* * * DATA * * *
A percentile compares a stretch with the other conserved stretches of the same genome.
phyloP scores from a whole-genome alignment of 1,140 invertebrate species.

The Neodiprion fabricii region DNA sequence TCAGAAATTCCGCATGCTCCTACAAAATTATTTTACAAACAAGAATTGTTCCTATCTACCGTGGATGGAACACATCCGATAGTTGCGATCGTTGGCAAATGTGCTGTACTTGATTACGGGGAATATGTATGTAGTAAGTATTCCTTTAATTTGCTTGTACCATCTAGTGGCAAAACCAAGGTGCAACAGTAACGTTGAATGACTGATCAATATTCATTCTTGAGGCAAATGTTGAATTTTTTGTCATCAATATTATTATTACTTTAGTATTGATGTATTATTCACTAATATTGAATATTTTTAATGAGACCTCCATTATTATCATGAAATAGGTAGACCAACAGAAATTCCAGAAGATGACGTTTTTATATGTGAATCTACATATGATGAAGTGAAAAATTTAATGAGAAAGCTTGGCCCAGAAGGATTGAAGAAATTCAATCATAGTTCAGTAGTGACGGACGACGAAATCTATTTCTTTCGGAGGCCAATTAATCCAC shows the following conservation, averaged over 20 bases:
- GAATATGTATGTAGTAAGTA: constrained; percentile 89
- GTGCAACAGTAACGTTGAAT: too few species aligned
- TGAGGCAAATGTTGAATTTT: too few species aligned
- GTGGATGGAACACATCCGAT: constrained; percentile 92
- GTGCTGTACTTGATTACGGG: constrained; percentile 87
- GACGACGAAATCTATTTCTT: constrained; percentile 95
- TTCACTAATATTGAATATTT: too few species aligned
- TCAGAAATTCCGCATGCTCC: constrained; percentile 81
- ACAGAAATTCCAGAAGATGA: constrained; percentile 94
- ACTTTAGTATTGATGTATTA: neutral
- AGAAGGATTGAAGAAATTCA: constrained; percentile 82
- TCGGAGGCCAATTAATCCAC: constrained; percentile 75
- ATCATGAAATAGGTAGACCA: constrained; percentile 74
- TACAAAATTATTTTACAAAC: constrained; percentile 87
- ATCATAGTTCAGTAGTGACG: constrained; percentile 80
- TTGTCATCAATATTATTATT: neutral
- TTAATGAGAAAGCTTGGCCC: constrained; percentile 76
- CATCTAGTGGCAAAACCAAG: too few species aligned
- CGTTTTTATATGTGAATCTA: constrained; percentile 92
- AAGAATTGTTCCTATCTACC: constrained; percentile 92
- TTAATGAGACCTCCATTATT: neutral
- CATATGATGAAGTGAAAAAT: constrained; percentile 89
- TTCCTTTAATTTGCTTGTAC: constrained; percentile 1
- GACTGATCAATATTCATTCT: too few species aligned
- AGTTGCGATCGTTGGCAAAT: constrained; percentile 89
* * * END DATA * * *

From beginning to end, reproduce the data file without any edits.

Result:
A percentile compares a stretch with the other conserved stretches of the same genome.
phyloP scores from a whole-genome alignment of 1,140 invertebrate species.

The Neodiprion fabricii region DNA sequence TCAGAAATTCCGCATGCTCCTACAAAATTATTTTACAAACAAGAATTGTTCCTATCTACCGTGGATGGAACACATCCGATAGTTGCGATCGTTGGCAAATGTGCTGTACTTGATTACGGGGAATATGTATGTAGTAAGTATTCCTTTAATTTGCTTGTACCATCTAGTGGCAAAACCAAGGTGCAACAGTAACGTTGAATGACTGATCAATATTCATTCTTGAGGCAAATGTTGAATTTTTTGTCATCAATATTATTATTACTTTAGTATTGATGTATTATTCACTAATATTGAATATTTTTAATGAGACCTCCATTATTATCATGAAATAGGTAGACCAACAGAAATTCCAGAAGATGACGTTTTTATATGTGAATCTACATATGATGAAGTGAAAAATTTAATGAGAAAGCTTGGCCCAGAAGGATTGAAGAAATTCAATCATAGTTCAGTAGTGACGGACGACGAAATCTATTTCTTTCGGAGGCCAATTAATCCAC shows the following conservation, averaged over 20 bases:
- GAATATGTATGTAGTAAGTA: constrained; percentile 89
- GTGCAACAGTAACGTTGAAT: too few species aligned
- TGAGGCAAATGTTGAATTTT: too few species aligned
- GTGGATGGAACACATCCGAT: constrained; percentile 92
- GTGCTGTACTTGATTACGGG: constrained; percentile 87
- GACGACGAAATCTATTTCTT: constrained; percentile 95
- TTCACTAATATTGAATATTT: too few species aligned
- TCAGAAATTCCGCATGCTCC: constrained; percentile 81
- ACAGAAATTCCAGAAGATGA: constrained; percentile 94
- ACTTTAGTATTGATGTATTA: neutral
- AGAAGGATTGAAGAAATTCA: constrained; percentile 82
- TCGGAGGCCAATTAATCCAC: constrained; percentile 75
- ATCATGAAATAGGTAGACCA: constrained; percentile 74
- TACAAAATTATTTTACAAAC: constrained; percentile 87
- ATCATAGTTCAGTAGTGACG: constrained; percentile 80
- TTGTCATCAATATTATTATT: neutral
- TTAATGAGAAAGCTTGGCCC: constrained; percentile 76
- CATCTAGTGGCAAAACCAAG: too few species aligned
- CGTTTTTATATGTGAATCTA: constrained; percentile 92
- AAGAATTGTTCCTATCTACC: constrained; percentile 92
- TTAATGAGACCTCCATTATT: neutral
- CATATGATGAAGTGAAAAAT: constrained; percentile 89
- TTCCTTTAATTTGCTTGTAC: constrained; percentile 1
- GACTGATCAATATTCATTCT: too few species aligned
- AGTTGCGATCGTTGGCAAAT: constrained; percentile 89